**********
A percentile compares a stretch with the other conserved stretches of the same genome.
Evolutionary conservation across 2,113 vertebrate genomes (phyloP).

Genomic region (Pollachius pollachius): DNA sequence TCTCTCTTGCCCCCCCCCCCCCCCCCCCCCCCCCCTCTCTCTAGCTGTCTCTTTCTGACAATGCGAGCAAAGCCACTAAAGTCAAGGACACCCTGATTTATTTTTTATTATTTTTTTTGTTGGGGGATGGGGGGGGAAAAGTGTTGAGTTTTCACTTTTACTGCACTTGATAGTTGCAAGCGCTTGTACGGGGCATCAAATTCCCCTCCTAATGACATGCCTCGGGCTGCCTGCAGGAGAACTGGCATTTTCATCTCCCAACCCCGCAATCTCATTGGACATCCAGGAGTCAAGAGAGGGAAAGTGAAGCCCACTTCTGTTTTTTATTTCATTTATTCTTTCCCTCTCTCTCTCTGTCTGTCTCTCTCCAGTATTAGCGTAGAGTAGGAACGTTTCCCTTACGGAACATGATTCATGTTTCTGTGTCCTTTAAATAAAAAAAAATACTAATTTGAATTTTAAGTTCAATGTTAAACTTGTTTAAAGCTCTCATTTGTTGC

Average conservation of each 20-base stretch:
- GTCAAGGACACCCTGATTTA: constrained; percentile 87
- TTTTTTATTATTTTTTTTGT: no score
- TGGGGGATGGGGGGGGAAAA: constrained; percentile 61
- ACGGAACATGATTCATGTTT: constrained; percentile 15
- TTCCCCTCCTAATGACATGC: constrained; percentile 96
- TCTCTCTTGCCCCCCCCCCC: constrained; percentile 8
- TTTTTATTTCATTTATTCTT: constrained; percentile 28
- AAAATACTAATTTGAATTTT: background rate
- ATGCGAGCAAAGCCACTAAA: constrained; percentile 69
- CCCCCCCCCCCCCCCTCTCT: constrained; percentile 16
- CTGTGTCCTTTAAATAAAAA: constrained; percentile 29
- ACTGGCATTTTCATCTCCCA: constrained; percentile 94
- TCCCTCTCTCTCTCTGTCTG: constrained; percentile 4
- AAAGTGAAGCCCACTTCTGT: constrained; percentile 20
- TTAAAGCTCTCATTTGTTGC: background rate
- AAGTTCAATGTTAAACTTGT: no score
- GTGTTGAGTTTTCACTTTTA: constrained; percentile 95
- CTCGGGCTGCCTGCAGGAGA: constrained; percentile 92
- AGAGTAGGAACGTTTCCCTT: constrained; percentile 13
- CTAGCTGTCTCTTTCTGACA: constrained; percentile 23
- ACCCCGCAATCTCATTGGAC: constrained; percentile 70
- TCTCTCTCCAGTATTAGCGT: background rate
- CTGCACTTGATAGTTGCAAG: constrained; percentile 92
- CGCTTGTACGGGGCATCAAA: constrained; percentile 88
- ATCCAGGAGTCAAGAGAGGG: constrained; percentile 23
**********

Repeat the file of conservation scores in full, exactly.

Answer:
A percentile compares a stretch with the other conserved stretches of the same genome.
Evolutionary conservation across 2,113 vertebrate genomes (phyloP).

Genomic region (Pollachius pollachius): DNA sequence TCTCTCTTGCCCCCCCCCCCCCCCCCCCCCCCCCCTCTCTCTAGCTGTCTCTTTCTGACAATGCGAGCAAAGCCACTAAAGTCAAGGACACCCTGATTTATTTTTTATTATTTTTTTTGTTGGGGGATGGGGGGGGAAAAGTGTTGAGTTTTCACTTTTACTGCACTTGATAGTTGCAAGCGCTTGTACGGGGCATCAAATTCCCCTCCTAATGACATGCCTCGGGCTGCCTGCAGGAGAACTGGCATTTTCATCTCCCAACCCCGCAATCTCATTGGACATCCAGGAGTCAAGAGAGGGAAAGTGAAGCCCACTTCTGTTTTTTATTTCATTTATTCTTTCCCTCTCTCTCTCTGTCTGTCTCTCTCCAGTATTAGCGTAGAGTAGGAACGTTTCCCTTACGGAACATGATTCATGTTTCTGTGTCCTTTAAATAAAAAAAAATACTAATTTGAATTTTAAGTTCAATGTTAAACTTGTTTAAAGCTCTCATTTGTTGC

Average conservation of each 20-base stretch:
- GTCAAGGACACCCTGATTTA: constrained; percentile 87
- TTTTTTATTATTTTTTTTGT: no score
- TGGGGGATGGGGGGGGAAAA: constrained; percentile 61
- ACGGAACATGATTCATGTTT: constrained; percentile 15
- TTCCCCTCCTAATGACATGC: constrained; percentile 96
- TCTCTCTTGCCCCCCCCCCC: constrained; percentile 8
- TTTTTATTTCATTTATTCTT: constrained; percentile 28
- AAAATACTAATTTGAATTTT: background rate
- ATGCGAGCAAAGCCACTAAA: constrained; percentile 69
- CCCCCCCCCCCCCCCTCTCT: constrained; percentile 16
- CTGTGTCCTTTAAATAAAAA: constrained; percentile 29
- ACTGGCATTTTCATCTCCCA: constrained; percentile 94
- TCCCTCTCTCTCTCTGTCTG: constrained; percentile 4
- AAAGTGAAGCCCACTTCTGT: constrained; percentile 20
- TTAAAGCTCTCATTTGTTGC: background rate
- AAGTTCAATGTTAAACTTGT: no score
- GTGTTGAGTTTTCACTTTTA: constrained; percentile 95
- CTCGGGCTGCCTGCAGGAGA: constrained; percentile 92
- AGAGTAGGAACGTTTCCCTT: constrained; percentile 13
- CTAGCTGTCTCTTTCTGACA: constrained; percentile 23
- ACCCCGCAATCTCATTGGAC: constrained; percentile 70
- TCTCTCTCCAGTATTAGCGT: background rate
- CTGCACTTGATAGTTGCAAG: constrained; percentile 92
- CGCTTGTACGGGGCATCAAA: constrained; percentile 88
- ATCCAGGAGTCAAGAGAGGG: constrained; percentile 23